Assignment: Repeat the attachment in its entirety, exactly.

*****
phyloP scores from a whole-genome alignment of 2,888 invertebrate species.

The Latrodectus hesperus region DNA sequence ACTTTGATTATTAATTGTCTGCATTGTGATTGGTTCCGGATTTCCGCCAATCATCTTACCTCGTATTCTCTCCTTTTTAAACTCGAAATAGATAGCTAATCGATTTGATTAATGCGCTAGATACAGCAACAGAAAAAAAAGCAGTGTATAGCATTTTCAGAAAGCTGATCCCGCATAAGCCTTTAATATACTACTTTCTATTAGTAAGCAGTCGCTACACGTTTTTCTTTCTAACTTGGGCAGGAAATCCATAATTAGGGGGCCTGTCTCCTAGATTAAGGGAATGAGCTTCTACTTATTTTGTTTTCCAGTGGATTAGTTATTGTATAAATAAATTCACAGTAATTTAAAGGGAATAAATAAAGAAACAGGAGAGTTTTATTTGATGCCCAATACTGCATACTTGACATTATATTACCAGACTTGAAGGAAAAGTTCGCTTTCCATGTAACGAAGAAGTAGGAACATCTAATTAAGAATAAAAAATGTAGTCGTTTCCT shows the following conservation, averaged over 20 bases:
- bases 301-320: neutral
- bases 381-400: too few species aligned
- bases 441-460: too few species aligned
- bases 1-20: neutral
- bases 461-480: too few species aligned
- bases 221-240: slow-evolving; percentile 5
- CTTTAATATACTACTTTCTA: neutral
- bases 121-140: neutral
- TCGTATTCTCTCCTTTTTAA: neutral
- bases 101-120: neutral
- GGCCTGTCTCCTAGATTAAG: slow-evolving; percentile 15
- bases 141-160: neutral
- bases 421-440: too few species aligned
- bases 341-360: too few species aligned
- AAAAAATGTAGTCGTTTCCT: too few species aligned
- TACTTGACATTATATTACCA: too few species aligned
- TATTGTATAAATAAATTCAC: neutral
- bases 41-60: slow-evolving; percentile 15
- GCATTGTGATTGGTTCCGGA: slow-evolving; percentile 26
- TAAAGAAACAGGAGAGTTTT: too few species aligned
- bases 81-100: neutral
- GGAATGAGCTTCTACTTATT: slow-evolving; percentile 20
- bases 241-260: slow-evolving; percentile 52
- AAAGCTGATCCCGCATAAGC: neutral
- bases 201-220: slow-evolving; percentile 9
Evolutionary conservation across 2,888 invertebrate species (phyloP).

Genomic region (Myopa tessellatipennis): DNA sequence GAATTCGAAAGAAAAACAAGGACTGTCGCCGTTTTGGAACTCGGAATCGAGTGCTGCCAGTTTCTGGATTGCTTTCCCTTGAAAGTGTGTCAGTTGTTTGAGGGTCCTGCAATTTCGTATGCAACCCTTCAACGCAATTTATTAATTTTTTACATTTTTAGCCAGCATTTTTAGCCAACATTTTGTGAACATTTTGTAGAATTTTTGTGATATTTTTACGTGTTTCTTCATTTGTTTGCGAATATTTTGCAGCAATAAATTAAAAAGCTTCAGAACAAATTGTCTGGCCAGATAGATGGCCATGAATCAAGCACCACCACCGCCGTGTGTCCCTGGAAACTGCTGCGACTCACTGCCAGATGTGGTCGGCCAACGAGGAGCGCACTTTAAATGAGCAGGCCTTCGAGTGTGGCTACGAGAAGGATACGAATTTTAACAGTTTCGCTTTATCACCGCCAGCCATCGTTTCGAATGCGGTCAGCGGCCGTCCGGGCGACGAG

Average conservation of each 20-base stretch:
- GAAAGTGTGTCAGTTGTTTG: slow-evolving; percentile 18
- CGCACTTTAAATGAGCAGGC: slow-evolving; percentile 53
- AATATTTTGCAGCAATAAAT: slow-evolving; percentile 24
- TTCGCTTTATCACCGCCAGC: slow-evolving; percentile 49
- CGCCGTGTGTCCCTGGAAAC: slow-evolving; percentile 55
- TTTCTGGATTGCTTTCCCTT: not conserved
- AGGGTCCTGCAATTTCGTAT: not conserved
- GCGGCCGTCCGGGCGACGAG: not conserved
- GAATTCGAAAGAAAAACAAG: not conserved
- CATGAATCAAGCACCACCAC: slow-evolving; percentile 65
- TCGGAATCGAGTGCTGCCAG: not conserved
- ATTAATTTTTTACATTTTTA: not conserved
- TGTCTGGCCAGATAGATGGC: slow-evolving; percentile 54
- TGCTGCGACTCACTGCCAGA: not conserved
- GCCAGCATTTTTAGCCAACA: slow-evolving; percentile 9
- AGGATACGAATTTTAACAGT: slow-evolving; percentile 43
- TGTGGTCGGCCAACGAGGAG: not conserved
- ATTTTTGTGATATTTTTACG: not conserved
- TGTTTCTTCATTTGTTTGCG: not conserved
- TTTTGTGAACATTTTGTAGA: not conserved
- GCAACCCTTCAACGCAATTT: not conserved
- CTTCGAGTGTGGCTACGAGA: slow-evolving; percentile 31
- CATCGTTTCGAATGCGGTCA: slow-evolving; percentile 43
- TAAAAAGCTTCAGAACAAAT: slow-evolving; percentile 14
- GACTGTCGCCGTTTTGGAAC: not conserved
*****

phyloP scores from a whole-genome alignment of 2,888 invertebrate species.

The Latrodectus hesperus region DNA sequence ACTTTGATTATTAATTGTCTGCATTGTGATTGGTTCCGGATTTCCGCCAATCATCTTACCTCGTATTCTCTCCTTTTTAAACTCGAAATAGATAGCTAATCGATTTGATTAATGCGCTAGATACAGCAACAGAAAAAAAAGCAGTGTATAGCATTTTCAGAAAGCTGATCCCGCATAAGCCTTTAATATACTACTTTCTATTAGTAAGCAGTCGCTACACGTTTTTCTTTCTAACTTGGGCAGGAAATCCATAATTAGGGGGCCTGTCTCCTAGATTAAGGGAATGAGCTTCTACTTATTTTGTTTTCCAGTGGATTAGTTATTGTATAAATAAATTCACAGTAATTTAAAGGGAATAAATAAAGAAACAGGAGAGTTTTATTTGATGCCCAATACTGCATACTTGACATTATATTACCAGACTTGAAGGAAAAGTTCGCTTTCCATGTAACGAAGAAGTAGGAACATCTAATTAAGAATAAAAAATGTAGTCGTTTCCT shows the following conservation, averaged over 20 bases:
- bases 301-320: neutral
- bases 381-400: too few species aligned
- bases 441-460: too few species aligned
- bases 1-20: neutral
- bases 461-480: too few species aligned
- bases 221-240: slow-evolving; percentile 5
- CTTTAATATACTACTTTCTA: neutral
- bases 121-140: neutral
- TCGTATTCTCTCCTTTTTAA: neutral
- bases 101-120: neutral
- GGCCTGTCTCCTAGATTAAG: slow-evolving; percentile 15
- bases 141-160: neutral
- bases 421-440: too few species aligned
- bases 341-360: too few species aligned
- AAAAAATGTAGTCGTTTCCT: too few species aligned
- TACTTGACATTATATTACCA: too few species aligned
- TATTGTATAAATAAATTCAC: neutral
- bases 41-60: slow-evolving; percentile 15
- GCATTGTGATTGGTTCCGGA: slow-evolving; percentile 26
- TAAAGAAACAGGAGAGTTTT: too few species aligned
- bases 81-100: neutral
- GGAATGAGCTTCTACTTATT: slow-evolving; percentile 20
- bases 241-260: slow-evolving; percentile 52
- AAAGCTGATCCCGCATAAGC: neutral
- bases 201-220: slow-evolving; percentile 9
Evolutionary conservation across 2,888 invertebrate species (phyloP).

Genomic region (Myopa tessellatipennis): DNA sequence GAATTCGAAAGAAAAACAAGGACTGTCGCCGTTTTGGAACTCGGAATCGAGTGCTGCCAGTTTCTGGATTGCTTTCCCTTGAAAGTGTGTCAGTTGTTTGAGGGTCCTGCAATTTCGTATGCAACCCTTCAACGCAATTTATTAATTTTTTACATTTTTAGCCAGCATTTTTAGCCAACATTTTGTGAACATTTTGTAGAATTTTTGTGATATTTTTACGTGTTTCTTCATTTGTTTGCGAATATTTTGCAGCAATAAATTAAAAAGCTTCAGAACAAATTGTCTGGCCAGATAGATGGCCATGAATCAAGCACCACCACCGCCGTGTGTCCCTGGAAACTGCTGCGACTCACTGCCAGATGTGGTCGGCCAACGAGGAGCGCACTTTAAATGAGCAGGCCTTCGAGTGTGGCTACGAGAAGGATACGAATTTTAACAGTTTCGCTTTATCACCGCCAGCCATCGTTTCGAATGCGGTCAGCGGCCGTCCGGGCGACGAG

Average conservation of each 20-base stretch:
- GAAAGTGTGTCAGTTGTTTG: slow-evolving; percentile 18
- CGCACTTTAAATGAGCAGGC: slow-evolving; percentile 53
- AATATTTTGCAGCAATAAAT: slow-evolving; percentile 24
- TTCGCTTTATCACCGCCAGC: slow-evolving; percentile 49
- CGCCGTGTGTCCCTGGAAAC: slow-evolving; percentile 55
- TTTCTGGATTGCTTTCCCTT: not conserved
- AGGGTCCTGCAATTTCGTAT: not conserved
- GCGGCCGTCCGGGCGACGAG: not conserved
- GAATTCGAAAGAAAAACAAG: not conserved
- CATGAATCAAGCACCACCAC: slow-evolving; percentile 65
- TCGGAATCGAGTGCTGCCAG: not conserved
- ATTAATTTTTTACATTTTTA: not conserved
- TGTCTGGCCAGATAGATGGC: slow-evolving; percentile 54
- TGCTGCGACTCACTGCCAGA: not conserved
- GCCAGCATTTTTAGCCAACA: slow-evolving; percentile 9
- AGGATACGAATTTTAACAGT: slow-evolving; percentile 43
- TGTGGTCGGCCAACGAGGAG: not conserved
- ATTTTTGTGATATTTTTACG: not conserved
- TGTTTCTTCATTTGTTTGCG: not conserved
- TTTTGTGAACATTTTGTAGA: not conserved
- GCAACCCTTCAACGCAATTT: not conserved
- CTTCGAGTGTGGCTACGAGA: slow-evolving; percentile 31
- CATCGTTTCGAATGCGGTCA: slow-evolving; percentile 43
- TAAAAAGCTTCAGAACAAAT: slow-evolving; percentile 14
- GACTGTCGCCGTTTTGGAAC: not conserved